Celebrating Spring The Cornish Way

Celebrating Spring The Cornish Way

There are a whole host of weird and wonderful traditions in Cornwall and many of them take place in the spring. Let's take a look at celebrating spring the Cornish way...


Trigging takes place every Good Friday on the shores of the Helford River. But what on earth is trigging?! It's an old Cornish word for cockle picking, but is used to refer to the collection of any shellfish. Every Good Friday you'll spot hoards of locals with their wellies, buckets and rakes walking along the banks of the river at low tide, collecting cockles, mussels and other shellfish. 

May Horns

This old celebration has been revived in recent years and takes place on the first Sunday in May. Starting at the boundary of Penzance and Newlyn, people dress in white and green and walk along the seafront blowing whistles and horns to drive out winter and welcome in the warmth of spring. Accompanied by musicians, the Master of Ceremonies and the Lord and Lady of May, it is quite a sight to see!

Bolster Day

On the Sunday before the early spring Bank Holiday in May a festival is held in St Agnes which re-enacts the legend of a giant named Bolster and the Saint Agnes. Apparently Bolster was an unpleasant giant who used to eat the local kids! Using huge puppets a procession and play takes place along the coast from the village of St Agnes to the cliffs above Chapel Porth.

Obby Oss

Every year on 1st May this old folk custom takes place in the small harbour town of Padstow. It starts at midnight and involves two 'hobby horses' called Osses. Each Oss has a different stable in local buildings and is represented by a different colour. The locals wear white and scarves of their Osses colour - red or blue. Which Oss each family is loyal too often goes back many generations. The town is decked out in spring flowers and the Osses and locals parade through the street in song while the Osses whirl and try to catch maidens in their skirts before meeting at the colourful May Pole. No one is quite sure of the origins of the festival as it is one of the UK's oldest surviving celebrations, but it is thought to date back to pagan fertility rites. Why not head to Padstow on 1st May and discover it for yourself...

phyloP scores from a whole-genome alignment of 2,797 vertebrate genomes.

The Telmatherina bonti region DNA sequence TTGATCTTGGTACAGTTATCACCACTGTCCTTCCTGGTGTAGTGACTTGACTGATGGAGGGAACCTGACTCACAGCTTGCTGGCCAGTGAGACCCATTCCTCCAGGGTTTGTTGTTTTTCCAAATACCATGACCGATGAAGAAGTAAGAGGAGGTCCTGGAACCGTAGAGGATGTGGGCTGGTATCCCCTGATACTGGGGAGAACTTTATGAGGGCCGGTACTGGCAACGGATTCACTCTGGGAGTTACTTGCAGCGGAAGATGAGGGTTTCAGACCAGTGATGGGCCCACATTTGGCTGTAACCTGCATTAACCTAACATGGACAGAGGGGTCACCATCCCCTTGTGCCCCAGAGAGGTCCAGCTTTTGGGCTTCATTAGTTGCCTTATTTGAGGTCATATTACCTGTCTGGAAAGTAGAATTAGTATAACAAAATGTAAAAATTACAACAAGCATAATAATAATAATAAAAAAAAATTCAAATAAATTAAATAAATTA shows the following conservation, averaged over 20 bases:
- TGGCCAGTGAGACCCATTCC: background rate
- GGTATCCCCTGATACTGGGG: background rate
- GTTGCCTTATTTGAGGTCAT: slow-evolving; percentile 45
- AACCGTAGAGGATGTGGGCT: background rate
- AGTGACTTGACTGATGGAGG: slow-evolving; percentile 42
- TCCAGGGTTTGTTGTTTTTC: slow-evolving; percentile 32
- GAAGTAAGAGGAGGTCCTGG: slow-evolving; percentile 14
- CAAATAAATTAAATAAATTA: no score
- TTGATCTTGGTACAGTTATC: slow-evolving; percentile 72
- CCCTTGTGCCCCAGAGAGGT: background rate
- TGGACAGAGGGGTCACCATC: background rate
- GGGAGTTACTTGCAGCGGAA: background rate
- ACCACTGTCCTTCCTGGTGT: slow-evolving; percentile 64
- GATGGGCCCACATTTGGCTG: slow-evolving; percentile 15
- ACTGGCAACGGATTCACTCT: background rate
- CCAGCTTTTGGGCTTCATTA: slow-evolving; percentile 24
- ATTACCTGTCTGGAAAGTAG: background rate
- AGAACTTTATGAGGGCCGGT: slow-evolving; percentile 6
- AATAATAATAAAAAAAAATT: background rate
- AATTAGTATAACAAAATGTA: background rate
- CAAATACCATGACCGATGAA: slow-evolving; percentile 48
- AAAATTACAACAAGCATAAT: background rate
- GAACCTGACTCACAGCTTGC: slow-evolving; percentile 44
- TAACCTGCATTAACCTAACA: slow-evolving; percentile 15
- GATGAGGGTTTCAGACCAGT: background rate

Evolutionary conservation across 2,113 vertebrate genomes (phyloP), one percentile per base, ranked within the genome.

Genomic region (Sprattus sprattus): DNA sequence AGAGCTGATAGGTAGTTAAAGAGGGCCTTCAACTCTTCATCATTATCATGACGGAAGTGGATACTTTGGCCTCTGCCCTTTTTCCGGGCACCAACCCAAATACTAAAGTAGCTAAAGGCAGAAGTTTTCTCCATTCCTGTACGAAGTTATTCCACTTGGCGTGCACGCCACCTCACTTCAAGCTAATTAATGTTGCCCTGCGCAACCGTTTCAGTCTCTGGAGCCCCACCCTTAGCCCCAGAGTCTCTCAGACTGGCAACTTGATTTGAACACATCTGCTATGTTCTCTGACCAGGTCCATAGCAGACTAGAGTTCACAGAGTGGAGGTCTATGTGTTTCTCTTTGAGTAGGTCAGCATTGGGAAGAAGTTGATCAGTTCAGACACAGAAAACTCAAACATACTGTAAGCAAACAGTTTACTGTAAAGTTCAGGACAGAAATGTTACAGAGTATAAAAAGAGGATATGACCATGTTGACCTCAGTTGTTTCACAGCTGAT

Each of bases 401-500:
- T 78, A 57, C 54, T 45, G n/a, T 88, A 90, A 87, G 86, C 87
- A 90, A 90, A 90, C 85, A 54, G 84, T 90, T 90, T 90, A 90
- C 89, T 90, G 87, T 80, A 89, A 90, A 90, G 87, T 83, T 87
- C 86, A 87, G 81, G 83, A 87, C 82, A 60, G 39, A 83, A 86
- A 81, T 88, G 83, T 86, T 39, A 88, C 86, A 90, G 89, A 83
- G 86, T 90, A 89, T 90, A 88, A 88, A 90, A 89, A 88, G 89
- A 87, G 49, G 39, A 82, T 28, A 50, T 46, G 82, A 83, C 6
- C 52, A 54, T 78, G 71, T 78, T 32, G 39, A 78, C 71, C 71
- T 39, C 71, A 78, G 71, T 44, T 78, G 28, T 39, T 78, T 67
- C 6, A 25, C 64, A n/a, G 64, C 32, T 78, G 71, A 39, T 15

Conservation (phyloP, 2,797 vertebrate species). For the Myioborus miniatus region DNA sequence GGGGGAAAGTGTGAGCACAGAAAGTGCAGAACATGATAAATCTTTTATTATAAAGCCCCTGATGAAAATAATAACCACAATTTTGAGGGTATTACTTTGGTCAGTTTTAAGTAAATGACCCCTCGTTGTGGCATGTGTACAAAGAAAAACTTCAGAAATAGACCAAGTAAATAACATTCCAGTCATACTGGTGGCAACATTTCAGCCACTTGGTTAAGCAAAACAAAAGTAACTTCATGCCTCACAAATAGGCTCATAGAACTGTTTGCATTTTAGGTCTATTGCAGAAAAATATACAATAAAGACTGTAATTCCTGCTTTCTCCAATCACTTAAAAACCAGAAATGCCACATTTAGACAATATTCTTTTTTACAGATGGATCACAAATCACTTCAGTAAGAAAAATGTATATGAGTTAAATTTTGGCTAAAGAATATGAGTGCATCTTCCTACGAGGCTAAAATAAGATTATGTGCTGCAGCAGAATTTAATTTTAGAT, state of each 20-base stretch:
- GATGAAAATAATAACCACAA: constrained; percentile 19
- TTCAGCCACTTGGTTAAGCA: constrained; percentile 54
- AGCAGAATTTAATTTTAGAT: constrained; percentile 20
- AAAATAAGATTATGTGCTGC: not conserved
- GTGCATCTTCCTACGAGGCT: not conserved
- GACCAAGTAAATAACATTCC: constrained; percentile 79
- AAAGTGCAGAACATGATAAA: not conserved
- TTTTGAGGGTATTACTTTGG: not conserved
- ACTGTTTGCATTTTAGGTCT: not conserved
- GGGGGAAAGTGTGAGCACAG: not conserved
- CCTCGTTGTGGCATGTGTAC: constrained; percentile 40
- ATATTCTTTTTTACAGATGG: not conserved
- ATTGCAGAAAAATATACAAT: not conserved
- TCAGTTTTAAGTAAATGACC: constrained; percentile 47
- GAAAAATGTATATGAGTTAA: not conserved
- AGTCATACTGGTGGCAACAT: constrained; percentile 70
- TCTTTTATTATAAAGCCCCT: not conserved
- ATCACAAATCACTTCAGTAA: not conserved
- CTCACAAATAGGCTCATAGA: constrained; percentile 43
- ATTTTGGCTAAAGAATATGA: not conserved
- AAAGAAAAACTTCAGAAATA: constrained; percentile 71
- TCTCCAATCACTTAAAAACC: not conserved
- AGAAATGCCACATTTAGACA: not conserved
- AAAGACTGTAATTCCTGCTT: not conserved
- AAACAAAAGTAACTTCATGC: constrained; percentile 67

Flora Day

Another incredibly old custom is the Furry Dance on 8th May in Helston. The festival celebrates the return of spring and fertility with the trees and flowers bursting into life. The houses and shops around the town are decorated with flowers and greenery, and the locals dance through the streets and weave in and out of homes and shops as the town band plays and songs are sung. It's a beautiful sight and one not to be missed.

If you're heading out to enjoy these amazing Cornish traditions then keep away spring showers in our range of coats or pack a picnic in a Roka backpack.